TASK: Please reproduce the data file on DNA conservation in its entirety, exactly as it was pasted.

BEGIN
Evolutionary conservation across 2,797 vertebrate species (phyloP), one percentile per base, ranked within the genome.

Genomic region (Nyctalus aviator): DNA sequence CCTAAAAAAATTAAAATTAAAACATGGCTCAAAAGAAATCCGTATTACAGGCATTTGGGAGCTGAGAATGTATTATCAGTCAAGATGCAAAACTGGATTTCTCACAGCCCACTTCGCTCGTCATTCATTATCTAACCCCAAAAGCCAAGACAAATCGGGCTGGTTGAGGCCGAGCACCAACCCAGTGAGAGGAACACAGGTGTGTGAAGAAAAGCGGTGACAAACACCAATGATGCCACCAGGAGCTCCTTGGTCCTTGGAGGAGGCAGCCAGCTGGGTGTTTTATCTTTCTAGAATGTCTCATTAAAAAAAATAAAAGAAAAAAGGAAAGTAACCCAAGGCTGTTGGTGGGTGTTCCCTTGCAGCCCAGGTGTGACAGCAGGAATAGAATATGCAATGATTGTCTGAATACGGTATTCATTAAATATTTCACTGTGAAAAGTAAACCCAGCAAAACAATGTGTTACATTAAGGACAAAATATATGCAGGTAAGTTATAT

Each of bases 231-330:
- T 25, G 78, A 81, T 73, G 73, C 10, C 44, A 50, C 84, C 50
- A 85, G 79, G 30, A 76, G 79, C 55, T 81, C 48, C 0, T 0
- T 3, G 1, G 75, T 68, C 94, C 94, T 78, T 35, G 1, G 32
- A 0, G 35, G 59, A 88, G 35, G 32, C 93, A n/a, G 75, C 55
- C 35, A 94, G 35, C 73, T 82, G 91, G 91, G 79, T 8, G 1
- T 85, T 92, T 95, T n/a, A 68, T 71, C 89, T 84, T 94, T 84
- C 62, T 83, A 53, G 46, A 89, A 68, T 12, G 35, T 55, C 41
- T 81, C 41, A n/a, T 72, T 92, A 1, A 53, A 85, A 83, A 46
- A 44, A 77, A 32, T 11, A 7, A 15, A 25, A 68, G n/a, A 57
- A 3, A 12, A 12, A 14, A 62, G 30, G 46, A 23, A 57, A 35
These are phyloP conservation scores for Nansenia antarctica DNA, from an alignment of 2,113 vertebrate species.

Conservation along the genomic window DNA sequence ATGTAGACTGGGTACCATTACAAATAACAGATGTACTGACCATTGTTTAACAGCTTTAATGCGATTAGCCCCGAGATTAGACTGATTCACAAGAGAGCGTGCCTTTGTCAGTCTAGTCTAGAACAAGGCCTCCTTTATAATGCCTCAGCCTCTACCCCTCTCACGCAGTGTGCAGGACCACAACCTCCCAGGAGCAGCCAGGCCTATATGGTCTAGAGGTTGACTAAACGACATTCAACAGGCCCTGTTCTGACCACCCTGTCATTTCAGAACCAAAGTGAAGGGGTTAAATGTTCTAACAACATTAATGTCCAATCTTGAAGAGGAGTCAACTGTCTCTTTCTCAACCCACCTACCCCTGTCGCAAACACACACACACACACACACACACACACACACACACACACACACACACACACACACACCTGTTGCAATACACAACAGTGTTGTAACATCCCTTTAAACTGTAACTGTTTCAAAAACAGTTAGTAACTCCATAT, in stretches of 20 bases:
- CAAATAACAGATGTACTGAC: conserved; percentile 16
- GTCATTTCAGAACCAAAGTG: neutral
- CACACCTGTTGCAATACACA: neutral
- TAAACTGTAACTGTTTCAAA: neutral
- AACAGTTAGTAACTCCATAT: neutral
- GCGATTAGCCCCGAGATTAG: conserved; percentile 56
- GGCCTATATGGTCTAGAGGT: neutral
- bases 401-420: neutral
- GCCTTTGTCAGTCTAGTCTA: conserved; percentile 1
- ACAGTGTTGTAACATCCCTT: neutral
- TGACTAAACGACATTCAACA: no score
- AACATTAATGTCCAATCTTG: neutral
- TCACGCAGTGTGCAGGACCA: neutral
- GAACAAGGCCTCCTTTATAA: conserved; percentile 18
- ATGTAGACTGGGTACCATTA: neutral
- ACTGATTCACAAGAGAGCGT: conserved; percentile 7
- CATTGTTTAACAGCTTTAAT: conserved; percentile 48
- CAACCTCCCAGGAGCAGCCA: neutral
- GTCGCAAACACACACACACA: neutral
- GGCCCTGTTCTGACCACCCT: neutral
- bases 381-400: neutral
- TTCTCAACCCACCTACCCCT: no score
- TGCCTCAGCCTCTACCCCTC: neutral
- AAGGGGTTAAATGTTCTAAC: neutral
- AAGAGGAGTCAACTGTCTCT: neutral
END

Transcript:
Evolutionary conservation across 2,797 vertebrate species (phyloP), one percentile per base, ranked within the genome.

Genomic region (Nyctalus aviator): DNA sequence CCTAAAAAAATTAAAATTAAAACATGGCTCAAAAGAAATCCGTATTACAGGCATTTGGGAGCTGAGAATGTATTATCAGTCAAGATGCAAAACTGGATTTCTCACAGCCCACTTCGCTCGTCATTCATTATCTAACCCCAAAAGCCAAGACAAATCGGGCTGGTTGAGGCCGAGCACCAACCCAGTGAGAGGAACACAGGTGTGTGAAGAAAAGCGGTGACAAACACCAATGATGCCACCAGGAGCTCCTTGGTCCTTGGAGGAGGCAGCCAGCTGGGTGTTTTATCTTTCTAGAATGTCTCATTAAAAAAAATAAAAGAAAAAAGGAAAGTAACCCAAGGCTGTTGGTGGGTGTTCCCTTGCAGCCCAGGTGTGACAGCAGGAATAGAATATGCAATGATTGTCTGAATACGGTATTCATTAAATATTTCACTGTGAAAAGTAAACCCAGCAAAACAATGTGTTACATTAAGGACAAAATATATGCAGGTAAGTTATAT

Each of bases 231-330:
- T 25, G 78, A 81, T 73, G 73, C 10, C 44, A 50, C 84, C 50
- A 85, G 79, G 30, A 76, G 79, C 55, T 81, C 48, C 0, T 0
- T 3, G 1, G 75, T 68, C 94, C 94, T 78, T 35, G 1, G 32
- A 0, G 35, G 59, A 88, G 35, G 32, C 93, A n/a, G 75, C 55
- C 35, A 94, G 35, C 73, T 82, G 91, G 91, G 79, T 8, G 1
- T 85, T 92, T 95, T n/a, A 68, T 71, C 89, T 84, T 94, T 84
- C 62, T 83, A 53, G 46, A 89, A 68, T 12, G 35, T 55, C 41
- T 81, C 41, A n/a, T 72, T 92, A 1, A 53, A 85, A 83, A 46
- A 44, A 77, A 32, T 11, A 7, A 15, A 25, A 68, G n/a, A 57
- A 3, A 12, A 12, A 14, A 62, G 30, G 46, A 23, A 57, A 35
These are phyloP conservation scores for Nansenia antarctica DNA, from an alignment of 2,113 vertebrate species.

Conservation along the genomic window DNA sequence ATGTAGACTGGGTACCATTACAAATAACAGATGTACTGACCATTGTTTAACAGCTTTAATGCGATTAGCCCCGAGATTAGACTGATTCACAAGAGAGCGTGCCTTTGTCAGTCTAGTCTAGAACAAGGCCTCCTTTATAATGCCTCAGCCTCTACCCCTCTCACGCAGTGTGCAGGACCACAACCTCCCAGGAGCAGCCAGGCCTATATGGTCTAGAGGTTGACTAAACGACATTCAACAGGCCCTGTTCTGACCACCCTGTCATTTCAGAACCAAAGTGAAGGGGTTAAATGTTCTAACAACATTAATGTCCAATCTTGAAGAGGAGTCAACTGTCTCTTTCTCAACCCACCTACCCCTGTCGCAAACACACACACACACACACACACACACACACACACACACACACACACACACACACACACCTGTTGCAATACACAACAGTGTTGTAACATCCCTTTAAACTGTAACTGTTTCAAAAACAGTTAGTAACTCCATAT, in stretches of 20 bases:
- CAAATAACAGATGTACTGAC: conserved; percentile 16
- GTCATTTCAGAACCAAAGTG: neutral
- CACACCTGTTGCAATACACA: neutral
- TAAACTGTAACTGTTTCAAA: neutral
- AACAGTTAGTAACTCCATAT: neutral
- GCGATTAGCCCCGAGATTAG: conserved; percentile 56
- GGCCTATATGGTCTAGAGGT: neutral
- bases 401-420: neutral
- GCCTTTGTCAGTCTAGTCTA: conserved; percentile 1
- ACAGTGTTGTAACATCCCTT: neutral
- TGACTAAACGACATTCAACA: no score
- AACATTAATGTCCAATCTTG: neutral
- TCACGCAGTGTGCAGGACCA: neutral
- GAACAAGGCCTCCTTTATAA: conserved; percentile 18
- ATGTAGACTGGGTACCATTA: neutral
- ACTGATTCACAAGAGAGCGT: conserved; percentile 7
- CATTGTTTAACAGCTTTAAT: conserved; percentile 48
- CAACCTCCCAGGAGCAGCCA: neutral
- GTCGCAAACACACACACACA: neutral
- GGCCCTGTTCTGACCACCCT: neutral
- bases 381-400: neutral
- TTCTCAACCCACCTACCCCT: no score
- TGCCTCAGCCTCTACCCCTC: neutral
- AAGGGGTTAAATGTTCTAAC: neutral
- AAGAGGAGTCAACTGTCTCT: neutral